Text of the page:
Australian state pushes back over face system
08 August 2018 15:04 GMT

Australia's Victorian government has indicated it is uneasy with the proposed governance arrangements for a new national facial recognition matching service.

The federal government in February unveiled proposed legislation to create a national facial recognition service. The basis for the service is the October 2017 Intergovernmental Agreement on Identity Matching Services (IMS) signed by the federal, state and territory governments.

The Identity-matching Services Bill 2018 and the Australian Passports Amendment (Identity-Matching Services) Bill 2018 are based on the IMS agreement. The intention is to create a Commonwealth-run federated facial recognition system.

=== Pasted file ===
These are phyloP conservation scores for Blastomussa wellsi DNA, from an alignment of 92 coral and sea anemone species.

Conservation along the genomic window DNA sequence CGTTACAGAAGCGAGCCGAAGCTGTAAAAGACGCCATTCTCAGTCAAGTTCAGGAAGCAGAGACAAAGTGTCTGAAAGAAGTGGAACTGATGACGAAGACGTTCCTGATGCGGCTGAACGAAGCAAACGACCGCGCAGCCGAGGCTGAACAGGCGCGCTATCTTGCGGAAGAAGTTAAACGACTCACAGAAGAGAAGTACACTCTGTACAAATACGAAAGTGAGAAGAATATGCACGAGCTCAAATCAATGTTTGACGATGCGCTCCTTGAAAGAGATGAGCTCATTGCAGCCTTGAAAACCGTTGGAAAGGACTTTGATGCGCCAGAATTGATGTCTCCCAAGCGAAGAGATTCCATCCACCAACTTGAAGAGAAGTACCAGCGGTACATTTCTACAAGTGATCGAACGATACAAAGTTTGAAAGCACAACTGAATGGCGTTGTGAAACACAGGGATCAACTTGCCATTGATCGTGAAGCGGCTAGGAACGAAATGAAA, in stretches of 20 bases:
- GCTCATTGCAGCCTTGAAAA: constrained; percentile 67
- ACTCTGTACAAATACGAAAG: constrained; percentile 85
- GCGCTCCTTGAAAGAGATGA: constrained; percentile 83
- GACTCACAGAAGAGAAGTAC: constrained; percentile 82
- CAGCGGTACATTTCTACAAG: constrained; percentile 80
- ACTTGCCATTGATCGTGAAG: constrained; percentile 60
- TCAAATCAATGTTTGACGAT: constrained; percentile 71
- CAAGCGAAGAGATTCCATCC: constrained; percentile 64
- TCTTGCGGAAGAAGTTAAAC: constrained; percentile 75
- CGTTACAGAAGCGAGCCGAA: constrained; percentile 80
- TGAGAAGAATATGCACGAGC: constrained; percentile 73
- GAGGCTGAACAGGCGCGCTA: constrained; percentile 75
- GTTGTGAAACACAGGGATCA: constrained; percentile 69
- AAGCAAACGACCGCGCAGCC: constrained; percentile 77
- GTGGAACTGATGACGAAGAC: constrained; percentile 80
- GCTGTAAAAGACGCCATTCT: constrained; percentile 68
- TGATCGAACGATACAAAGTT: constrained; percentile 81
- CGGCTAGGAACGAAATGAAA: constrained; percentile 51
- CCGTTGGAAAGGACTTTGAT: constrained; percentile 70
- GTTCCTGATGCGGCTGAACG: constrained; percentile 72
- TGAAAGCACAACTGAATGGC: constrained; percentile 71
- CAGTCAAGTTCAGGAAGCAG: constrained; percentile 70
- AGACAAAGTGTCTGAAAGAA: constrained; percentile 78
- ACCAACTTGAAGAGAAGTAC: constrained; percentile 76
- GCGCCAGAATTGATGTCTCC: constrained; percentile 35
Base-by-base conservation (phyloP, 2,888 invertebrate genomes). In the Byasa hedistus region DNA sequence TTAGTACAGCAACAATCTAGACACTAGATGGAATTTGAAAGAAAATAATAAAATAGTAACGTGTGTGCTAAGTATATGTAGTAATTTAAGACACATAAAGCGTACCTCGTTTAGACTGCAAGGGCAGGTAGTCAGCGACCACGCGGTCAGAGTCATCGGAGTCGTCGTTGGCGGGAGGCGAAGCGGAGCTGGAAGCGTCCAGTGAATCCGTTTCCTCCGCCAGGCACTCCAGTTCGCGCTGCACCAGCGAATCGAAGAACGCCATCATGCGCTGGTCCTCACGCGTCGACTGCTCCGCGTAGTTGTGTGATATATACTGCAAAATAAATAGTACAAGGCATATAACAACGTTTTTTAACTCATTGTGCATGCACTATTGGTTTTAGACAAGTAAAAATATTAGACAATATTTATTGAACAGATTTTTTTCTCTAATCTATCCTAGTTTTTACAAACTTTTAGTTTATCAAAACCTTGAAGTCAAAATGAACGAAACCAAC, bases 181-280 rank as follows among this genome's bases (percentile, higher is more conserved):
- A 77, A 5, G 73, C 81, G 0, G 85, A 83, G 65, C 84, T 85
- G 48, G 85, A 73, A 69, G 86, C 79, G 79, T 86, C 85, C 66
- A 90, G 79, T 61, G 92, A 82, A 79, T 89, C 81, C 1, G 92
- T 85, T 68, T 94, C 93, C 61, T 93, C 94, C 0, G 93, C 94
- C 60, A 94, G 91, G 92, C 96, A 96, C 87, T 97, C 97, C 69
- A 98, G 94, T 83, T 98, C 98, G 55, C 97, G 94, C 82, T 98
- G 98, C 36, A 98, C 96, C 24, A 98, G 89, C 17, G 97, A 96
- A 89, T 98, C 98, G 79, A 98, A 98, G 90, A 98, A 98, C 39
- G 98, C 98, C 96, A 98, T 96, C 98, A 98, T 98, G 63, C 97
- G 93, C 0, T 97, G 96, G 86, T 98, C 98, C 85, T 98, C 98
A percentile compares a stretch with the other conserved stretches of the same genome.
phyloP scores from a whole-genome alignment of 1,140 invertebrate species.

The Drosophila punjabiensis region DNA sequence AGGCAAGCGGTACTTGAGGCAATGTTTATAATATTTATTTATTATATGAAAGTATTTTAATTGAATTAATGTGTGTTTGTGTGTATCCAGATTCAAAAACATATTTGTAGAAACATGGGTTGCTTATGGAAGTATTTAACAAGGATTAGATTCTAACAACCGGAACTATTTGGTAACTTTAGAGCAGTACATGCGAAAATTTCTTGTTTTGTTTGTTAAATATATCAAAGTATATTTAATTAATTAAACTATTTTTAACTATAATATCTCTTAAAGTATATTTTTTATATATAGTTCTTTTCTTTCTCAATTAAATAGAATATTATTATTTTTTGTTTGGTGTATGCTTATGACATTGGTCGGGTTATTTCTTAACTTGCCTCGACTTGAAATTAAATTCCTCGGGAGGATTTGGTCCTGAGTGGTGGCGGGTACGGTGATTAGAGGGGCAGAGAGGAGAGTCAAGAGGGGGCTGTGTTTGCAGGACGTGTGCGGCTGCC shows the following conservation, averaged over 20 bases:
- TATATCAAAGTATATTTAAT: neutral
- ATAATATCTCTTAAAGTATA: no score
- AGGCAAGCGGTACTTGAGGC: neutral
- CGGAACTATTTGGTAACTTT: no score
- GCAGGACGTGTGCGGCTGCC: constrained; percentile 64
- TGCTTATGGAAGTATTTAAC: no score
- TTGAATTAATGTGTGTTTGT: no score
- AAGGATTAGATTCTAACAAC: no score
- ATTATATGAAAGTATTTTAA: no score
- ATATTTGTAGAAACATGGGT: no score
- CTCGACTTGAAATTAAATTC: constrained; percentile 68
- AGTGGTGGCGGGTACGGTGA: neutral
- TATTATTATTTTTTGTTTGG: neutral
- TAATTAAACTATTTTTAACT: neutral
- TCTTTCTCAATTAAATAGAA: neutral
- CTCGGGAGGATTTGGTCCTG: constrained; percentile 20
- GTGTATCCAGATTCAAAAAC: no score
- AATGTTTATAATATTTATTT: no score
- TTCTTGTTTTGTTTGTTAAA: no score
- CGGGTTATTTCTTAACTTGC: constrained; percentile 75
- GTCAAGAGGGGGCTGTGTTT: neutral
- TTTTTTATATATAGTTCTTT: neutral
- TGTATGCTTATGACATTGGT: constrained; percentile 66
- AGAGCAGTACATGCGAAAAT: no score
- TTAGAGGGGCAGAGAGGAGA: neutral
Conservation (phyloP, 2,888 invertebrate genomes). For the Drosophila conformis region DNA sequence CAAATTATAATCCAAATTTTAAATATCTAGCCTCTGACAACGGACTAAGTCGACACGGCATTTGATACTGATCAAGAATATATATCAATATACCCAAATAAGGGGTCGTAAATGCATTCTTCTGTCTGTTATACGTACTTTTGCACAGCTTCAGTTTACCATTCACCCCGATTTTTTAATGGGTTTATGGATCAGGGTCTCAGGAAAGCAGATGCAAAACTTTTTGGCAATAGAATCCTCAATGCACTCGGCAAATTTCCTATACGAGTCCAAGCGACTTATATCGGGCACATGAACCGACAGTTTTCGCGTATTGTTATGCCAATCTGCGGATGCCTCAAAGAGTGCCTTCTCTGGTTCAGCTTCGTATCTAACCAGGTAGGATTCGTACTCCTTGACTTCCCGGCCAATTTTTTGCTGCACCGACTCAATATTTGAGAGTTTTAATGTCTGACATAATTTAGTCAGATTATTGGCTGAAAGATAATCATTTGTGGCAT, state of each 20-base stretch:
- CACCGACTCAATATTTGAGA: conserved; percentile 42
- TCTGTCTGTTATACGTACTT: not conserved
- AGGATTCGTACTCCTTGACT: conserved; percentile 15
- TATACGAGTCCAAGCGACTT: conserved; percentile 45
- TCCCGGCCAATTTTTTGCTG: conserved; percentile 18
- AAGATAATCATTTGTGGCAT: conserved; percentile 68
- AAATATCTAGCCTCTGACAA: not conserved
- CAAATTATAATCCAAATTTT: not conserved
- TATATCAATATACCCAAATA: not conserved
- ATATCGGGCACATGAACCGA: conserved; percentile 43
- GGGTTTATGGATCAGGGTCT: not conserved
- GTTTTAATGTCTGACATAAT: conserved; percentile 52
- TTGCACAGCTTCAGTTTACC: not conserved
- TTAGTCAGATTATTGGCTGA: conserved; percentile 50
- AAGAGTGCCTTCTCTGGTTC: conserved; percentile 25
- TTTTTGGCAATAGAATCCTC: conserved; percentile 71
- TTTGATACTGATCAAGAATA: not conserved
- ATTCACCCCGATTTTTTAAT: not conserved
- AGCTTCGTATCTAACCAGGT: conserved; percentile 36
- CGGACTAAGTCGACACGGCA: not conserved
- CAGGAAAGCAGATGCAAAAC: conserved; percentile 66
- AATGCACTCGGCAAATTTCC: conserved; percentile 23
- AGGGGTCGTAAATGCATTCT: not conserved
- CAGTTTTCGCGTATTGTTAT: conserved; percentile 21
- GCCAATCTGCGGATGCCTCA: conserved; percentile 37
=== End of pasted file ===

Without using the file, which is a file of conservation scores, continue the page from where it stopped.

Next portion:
In a submission to the federal inquiry into the bills, the Victorian government said it was concerned about the lack of provisions “to support timely reporting, including misuse of data or access breaches by users of the IMS itself”.

“Given that the IMS may be used for surveillance purposes to support law enforcement, we recommend that appropriate security checks and balances be enshrined in the legislation to provide appropriate transparency to give users and the public confidence in the operation of the IMS.”

The Victorian government suggested that an independent regulatory body could be appointed to oversee the system, in a similar manner to the UK’s Office of the Biometrics Commissioner, Investigatory Powers Commissioner and Surveillance Camera Commissioner.

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